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February 16, 2002
Press Statement by Lawyers representing Sabra and Shatila Survivors

 

 
 

P R E S S     R E L E A S E

DATE: 14 February 2002

RE: Press Statement by the lawyers representing the victims of the Sabra and Shatila massacres

FOR: Immediate Release

CONTACT: Laurie King-Irani, North American Coordinator, International Campaign for Justice for the Victims of Sabra and Shatila, 250-213-6872; coordinator@indictsharon.net www.indictsharon.net/

We have taken note of the decision of the International Court of Justice (ICJ) in the Congo v. Belgium case issued earlier today. Formally, this decision concerns only the parties to the litigation. The State of Israel, unlike the Democratic Republic of Congo, does not accept the jurisdiction of the ICJ. Nevertheless, the decision may affect the debate on the possible immunity of Israeli Prime Minister Ariel Sharon for crimes committed in the refugee camps of Sabra and Shatila in 1982. A first reading of the text elicits the following comments:

1. The decision granting immunity to a Minister of Foreign Affairs undermines the progress of international humanitarian law as consecrated in the statutes of international tribunals and as supported by a systematic body of expert opinion. Granting immunity to any official is a step backwards in view of the seriousness of the crimes which international law and the Belgian statute of 1999 seek to punish.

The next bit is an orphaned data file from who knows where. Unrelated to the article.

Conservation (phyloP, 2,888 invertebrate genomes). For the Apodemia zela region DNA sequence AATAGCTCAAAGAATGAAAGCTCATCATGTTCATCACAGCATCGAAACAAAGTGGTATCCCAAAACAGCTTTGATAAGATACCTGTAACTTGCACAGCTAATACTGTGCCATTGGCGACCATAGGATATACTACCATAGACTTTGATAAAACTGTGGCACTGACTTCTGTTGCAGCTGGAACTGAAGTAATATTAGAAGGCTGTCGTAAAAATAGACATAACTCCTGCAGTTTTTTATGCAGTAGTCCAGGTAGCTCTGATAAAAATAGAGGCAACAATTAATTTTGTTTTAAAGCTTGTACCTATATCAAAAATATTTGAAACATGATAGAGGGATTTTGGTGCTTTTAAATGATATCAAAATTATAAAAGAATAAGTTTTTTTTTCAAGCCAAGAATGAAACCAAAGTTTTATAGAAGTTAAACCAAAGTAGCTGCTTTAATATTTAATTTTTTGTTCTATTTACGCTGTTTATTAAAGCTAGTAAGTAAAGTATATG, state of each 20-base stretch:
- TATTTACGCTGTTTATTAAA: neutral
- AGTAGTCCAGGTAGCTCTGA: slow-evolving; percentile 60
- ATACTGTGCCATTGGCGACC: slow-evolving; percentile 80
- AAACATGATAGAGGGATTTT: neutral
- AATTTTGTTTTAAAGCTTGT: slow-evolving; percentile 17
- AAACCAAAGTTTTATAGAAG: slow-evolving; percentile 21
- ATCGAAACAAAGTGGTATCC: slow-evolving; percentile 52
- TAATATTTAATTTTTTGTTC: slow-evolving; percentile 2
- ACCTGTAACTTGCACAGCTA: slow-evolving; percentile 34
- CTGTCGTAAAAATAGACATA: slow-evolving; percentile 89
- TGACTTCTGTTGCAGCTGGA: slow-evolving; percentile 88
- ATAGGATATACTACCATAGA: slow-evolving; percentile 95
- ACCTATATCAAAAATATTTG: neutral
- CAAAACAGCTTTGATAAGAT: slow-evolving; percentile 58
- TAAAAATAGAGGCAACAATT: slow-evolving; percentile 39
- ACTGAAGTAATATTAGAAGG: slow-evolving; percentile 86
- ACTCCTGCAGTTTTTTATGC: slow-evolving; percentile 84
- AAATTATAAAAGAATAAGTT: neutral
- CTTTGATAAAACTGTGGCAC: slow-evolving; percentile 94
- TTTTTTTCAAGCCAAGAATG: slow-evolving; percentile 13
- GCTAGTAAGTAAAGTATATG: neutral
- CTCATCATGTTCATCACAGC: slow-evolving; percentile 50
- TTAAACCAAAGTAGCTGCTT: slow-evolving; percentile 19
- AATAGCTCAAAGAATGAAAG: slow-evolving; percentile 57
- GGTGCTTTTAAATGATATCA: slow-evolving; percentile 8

2. It is important to understand the exact scope, essentially a functional and limited one, which the Court gives to this rule on immunity. In paragraph 54, the Court specifies that "immunity and inviolability protect the individual concerned against any act of authority of another State which would hinder him or her in the performance of his or her duties." It is chiefly the "issuance" and "circulation" of the international arrest warrant issued against Mr. Yerodia which were rejected by the Court as a "hindrance in the performance of his duties" as Minister of Foreign Affairs of the Congo.

In the Sabra and Shatila case, no arrest warrant was requested, and no measure was requested that would prevent Mr. Sharon from pursuing his national and international activities. The immunity that the Court recognized today does not prevent the pursuit of the criminal investigation in the Sabra and Shatila massacres.

3. The decision of the International Court qualifies immunity as merely temporary. In the Sabra and Shatila trial, at least concerning Mr. Ariel Sharon, it is important to note the wording of the ICJ to the effect that: "Provided that it has jurisdiction under international law, a court of one State may try a former Minister for Foreign Affairs of another State in respect of acts committed prior or subsequent to his or her period of office." From the perspective of Belgian law on universal jurisdiction, which today's ICJ decision does not address, there is, in theory, no obstacle to the issuance of an arrest warrant against Mr. Sharon as soon as he stops exercising his present functions.

4. Finally, and with regard to general principles, the decision insists on the fact that immunity is not equivalent to impunity. Without prejudice to the decision that will be rendered by the Brussels Court of Appeal on March 6, the case does not only concern Mr. Sharon. Other suspects, notably Amos Yaron, are not covered by any immunity.

Chibli Mallat
Luc Walleyn
MichaŽl Verhaeghe